Divorced A8 citizen with British Children

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  • #35424
    MrsGosling
    Participant

    Hi can anyone please help me with a case.

    I have a Polish lady who came over in 2003 and married a British Citizen. They have 3 children together all of whom are school age. She also has 1 Polish child. In 2006 following domestic violence she divorced her British husband and she has no idea what he is doing now although he was in prison when she left him. She previously has been in recipt of Income Support. This stopped and she worked for 5 months unregistered as she was told she didnt need to register, and she is now claiming benefit again as she is no longer working.

    She has been refused IS as she has no right to reside and out assessors made the same decision. She has now appealed this decision. Does she have a right to reside as she is supporting 3 British children or does this not qualify her and can she be entitled by some other way.

    Any help would be great as I dont know what to do with this one. Thank you

    #99302
    Kay_Tade
    Participant

    What has she been doing between 2006 and 2009? Did she not gain citizenship whilst married?

    I think she may have R2R under another guise but she will not be entitled to I/S because she is supporting 3 British children.

    #53671
    MrsGosling
    Participant

    When she first moved to our area she claimed income support and it was awarded from January 2007 (she moved December 2006) and she was entitled to Income Support until 02/11/08.

    She then started work in November and ended her employment on 06/04/09. and has reclaimed Income Support

    #99303
    Anonymous
    Guest

    Do you know what kind of leave she had under domestic immigration law back in 2003? If she was granted indefinite leave, that is something she has for keeps and she doesn’t need to rely on her status as an EEA national.

    #53673
    Kay_Tade
    Participant

    That’s why I can’t understand how she is not now entitled to I/S, I can’t remember at the moment but I think there was a change in the regs that she might have got caught up in(but still this would be the 2006 regs, I think) so may have previosuly been entitled to I/S but not now??

    #53674
    MrsGosling
    Participant

    She had leave to remain for 6 months from 1 January 2003 but with no work or recourse to public funds, however thats the only stamp that has been photocopied of her passport.

    #99304
    MrsGosling
    Participant

    sorry leave to enter not remain

    #99305
    Anonymous
    Guest

    If she was told by the Home Office that she did not need to register her employment, that strongly suggests that she was granted further leave after July 2003 – it suggests that she had current leave that authorised her to work (and ILR would do that) on 1 May 2004. Perhaps she could let you have another look at all the pages in the passport.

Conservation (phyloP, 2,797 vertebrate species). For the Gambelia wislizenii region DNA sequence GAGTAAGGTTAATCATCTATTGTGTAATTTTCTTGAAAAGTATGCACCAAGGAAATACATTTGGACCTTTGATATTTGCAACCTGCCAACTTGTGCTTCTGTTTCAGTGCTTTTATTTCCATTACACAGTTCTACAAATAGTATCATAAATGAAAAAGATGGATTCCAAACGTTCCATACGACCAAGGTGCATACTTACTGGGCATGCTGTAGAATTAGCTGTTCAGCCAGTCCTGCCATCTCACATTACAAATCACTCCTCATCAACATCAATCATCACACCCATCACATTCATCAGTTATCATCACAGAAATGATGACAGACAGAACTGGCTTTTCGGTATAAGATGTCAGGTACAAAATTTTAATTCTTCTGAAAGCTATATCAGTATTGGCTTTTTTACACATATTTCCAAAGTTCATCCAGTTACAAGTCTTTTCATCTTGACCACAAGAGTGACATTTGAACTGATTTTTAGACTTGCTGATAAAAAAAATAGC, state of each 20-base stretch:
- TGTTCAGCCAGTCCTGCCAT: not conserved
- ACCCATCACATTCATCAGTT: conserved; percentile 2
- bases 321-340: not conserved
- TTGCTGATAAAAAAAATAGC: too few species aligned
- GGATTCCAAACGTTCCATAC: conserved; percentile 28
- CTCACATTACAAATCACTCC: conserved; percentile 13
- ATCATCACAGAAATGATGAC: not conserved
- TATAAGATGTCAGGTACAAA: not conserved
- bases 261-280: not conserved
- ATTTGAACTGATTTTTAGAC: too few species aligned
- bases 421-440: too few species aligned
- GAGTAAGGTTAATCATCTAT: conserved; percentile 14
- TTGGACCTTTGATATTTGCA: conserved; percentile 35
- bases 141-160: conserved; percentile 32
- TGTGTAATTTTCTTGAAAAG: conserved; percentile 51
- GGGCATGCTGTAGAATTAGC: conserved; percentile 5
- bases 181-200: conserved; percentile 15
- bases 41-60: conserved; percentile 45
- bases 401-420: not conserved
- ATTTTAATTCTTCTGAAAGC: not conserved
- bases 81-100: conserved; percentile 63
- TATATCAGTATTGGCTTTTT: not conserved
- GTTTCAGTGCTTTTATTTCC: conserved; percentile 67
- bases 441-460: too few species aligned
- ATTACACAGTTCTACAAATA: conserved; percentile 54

Alternatively, you could take the view that she retains worker status now, having been a worker and having tried to register herself with the employment office by claiming IS, but you would need to be satisfied that she is realistically looking for another job that will be effective and genuine. She might not be.

    She could apply to the Home Office for ILR, as a non-European in the same circumstances might well stand a good chance of getting it. But that will take time and she is left stranded in the meantime.

    The final option, one which should not be used casually, is to say that these exceptional circumstances could not have been foreseen by the legislators when Directive 2004/38/EC was being drafted – it is an unintended “lacuna”. The reason for reaching such a conclusion would be:

    – If she were divorced from an EEA national in similar circumstances, she would retain her right to reside by virtue of article 13
    – If she were not an EEA national, her divorce in these circumstances would probably entitle her to ILR under British immigration law. She could probably get that anyway, but at this moment she has not
    – Therefore under Article 18 of the EU Treaty she has a right to reside directly, and bypasses the limitations and conditions in the Directive. See CIS/408/2006 for an earlier instance of this.

    The more recent Kaczmarek case cautions against liberal use of Article 18 to get around the Directive, but this looks to me as if it might be one of those rare deserving cases.

    #99306
    MrsGosling
    Participant

    Thanks Peter. You were here doing our training on this on Monday so how funny I should come across a case so soon.

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